People Deserve Better from Government
Posted on May 20, 2016 at 02:27 PM
The new government may fall short on numbers, but it cannot afford to fall short on ambition.
Their ambition should be as big and bold as that which inspired the revolutionary generation of men and women we are now commemorating.
Too many lives have been scarred over recent years; too high a price paid by working people – and those denied work – for a crisis not of their making.
There is no need for any person in this country to be homeless; no need for people to struggle on poverty wages; for patients to be stripped of all dignity on hospital trolleys; for youth to be ignored and denied opportunity; for the elderly to live in fear of bills they cannot pay.
The citizens of this country deserve much better.
The hallmark of a decent society is not the absence of social deficits, but one in which they are treated as a stain on the collective character and tackled accordingly. It is about choices.
The government now has an opportunity to rebuild and repair.
Work & Pay
The Living Wage must become the standard for pay across the economy. It should not fall to the state to subsidise low wage employers through the social welfare system, as happens now.
The hourly rate of the Minimum Wage (€9.15 per hour) should rise to the rate of the Living Wage (€11.50) over the lifetime of the current Low Pay Commission, which runs until 2018.
The multiplicity of pay scales in the public sector for people doing the same job is wrong, unsustainable and must be addressed.
The right to collective bargaining across all sectors must be upheld – including for freelance workers, who are denied this right.
The Employer-Labour Conference should be re-established in a format more fitting to the modern era: this is not the resurrection of social partnership, but the creation of a forum whose role would be the resolution of workplace issues and disputes.
Bogus self-employment costs the state hundreds of millions in lost taxes, as Congress revealed last year. The practice must be finally outlawed.
Public procurement directives from the EU should be transposed in manner that uphold high standards of employment and not to facilitate a lowering of standards, as seen in the current 999 Emergency Operators dispute.
Education & Health
An accessible and inclusive public education system is a prerequisite for an equal society. Since 2005 student numbers have increased by almost one fifth, while spend per pupil has risen just 3.7%.
As part of a long-term plan, funding for education should be set at the equivalent of 7% of GDP and provided through a progressive taxation system.
Our health system is broken and profoundly unequal. Contrary to the scare stories, we do not have near the highest health spend in the OECD, but rank 14th by reference to percentage of GDP spend, according to the CSO. Our goal is the creation of a universal, accountable, single-tier health service with an annual budget set at 10% of GDP, as a minimum.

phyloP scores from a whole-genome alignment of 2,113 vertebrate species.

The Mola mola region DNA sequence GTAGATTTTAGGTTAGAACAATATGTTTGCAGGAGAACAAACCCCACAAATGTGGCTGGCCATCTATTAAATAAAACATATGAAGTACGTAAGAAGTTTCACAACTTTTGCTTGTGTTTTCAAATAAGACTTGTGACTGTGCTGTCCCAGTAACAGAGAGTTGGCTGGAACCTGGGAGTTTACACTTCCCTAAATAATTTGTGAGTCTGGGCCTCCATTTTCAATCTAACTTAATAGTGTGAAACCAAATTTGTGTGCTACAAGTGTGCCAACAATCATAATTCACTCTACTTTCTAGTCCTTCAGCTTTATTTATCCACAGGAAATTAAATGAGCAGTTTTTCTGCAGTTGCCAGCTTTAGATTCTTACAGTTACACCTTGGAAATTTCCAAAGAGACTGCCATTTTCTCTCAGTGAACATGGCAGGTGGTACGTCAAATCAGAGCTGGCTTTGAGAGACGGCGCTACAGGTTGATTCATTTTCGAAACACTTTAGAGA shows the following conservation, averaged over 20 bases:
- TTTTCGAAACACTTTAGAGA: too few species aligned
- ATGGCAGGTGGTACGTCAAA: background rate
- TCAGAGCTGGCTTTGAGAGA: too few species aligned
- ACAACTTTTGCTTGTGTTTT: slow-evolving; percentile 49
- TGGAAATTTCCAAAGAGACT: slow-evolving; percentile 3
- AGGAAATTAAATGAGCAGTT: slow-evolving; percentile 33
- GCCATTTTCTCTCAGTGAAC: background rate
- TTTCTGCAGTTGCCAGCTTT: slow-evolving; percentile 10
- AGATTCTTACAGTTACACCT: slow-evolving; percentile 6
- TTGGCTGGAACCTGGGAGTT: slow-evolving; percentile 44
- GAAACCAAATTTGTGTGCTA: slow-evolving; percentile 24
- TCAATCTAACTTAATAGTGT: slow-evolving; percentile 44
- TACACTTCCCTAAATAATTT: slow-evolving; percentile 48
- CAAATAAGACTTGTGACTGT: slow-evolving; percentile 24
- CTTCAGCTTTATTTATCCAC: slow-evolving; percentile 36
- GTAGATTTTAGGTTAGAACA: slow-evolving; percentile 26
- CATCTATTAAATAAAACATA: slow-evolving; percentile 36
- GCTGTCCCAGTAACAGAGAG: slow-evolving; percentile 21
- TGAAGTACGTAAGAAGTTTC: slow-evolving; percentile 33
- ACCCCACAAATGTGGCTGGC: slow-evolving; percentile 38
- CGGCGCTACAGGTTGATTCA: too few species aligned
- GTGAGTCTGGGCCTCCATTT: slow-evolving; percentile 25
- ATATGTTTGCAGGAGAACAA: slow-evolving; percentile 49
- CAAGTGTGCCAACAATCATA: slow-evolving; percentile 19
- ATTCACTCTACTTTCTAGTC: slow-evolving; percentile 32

Housing & Homelessness
The new government should undertake to deliver the biggest housing programme in the history of the state, aiming to solve this crisis by 2019 - the centenary of the first Dáil and the Democratic Programme.
Land and vacant houses should be acquired through Compulsory Purchase Order and a ‘development surcharge’ applied to undeveloped land zoned for housing, with the income ring-fenced for homelessness.
Our pension system is dysfunctional and needs urgent overhaul. This is a critical social issue, with hundreds of thousands facing old age poverty because of bad regulation, poor oversight and lack of planning.
It can only be remedied by the establishment of a National Superannuation Fund with contributions from employers, workers and government that are mandatory for those workers and employers not in a work pension scheme.
The raising of pension age eligibility is happening faster and going further in Ireland than in any other EU country. The pension age should not be extended to 68 years unless it is done as part of an EU-wide initiative.
We have contrived to create the worst of all worlds: some of the most expensive childcare in Europe provided by low paid staff with poor career progression, as a Congress report highlighted.
Our spend is among the lowest in the EU, at 0.2% of GDP. The new government should raise this - over 10 years - to the UNICEF recommended benchmark of 1% of GDP. Given that employers will benefit substantially, their rate of PRSI should rise to help fund this.
Finally, it is worth noting that many of the problems in the water sector might have been avoided if a trade union proposal on a referendum to retain the system in public ownership had been taken up earlier.
That referendum should proceed with urgency, the current system of charges must be abolished and employment protected, while an alternative funding model is developed.
The real barrier to the creation of a better society is poverty of ambition. In this centenary year, we need to shape a new Republic of Equality.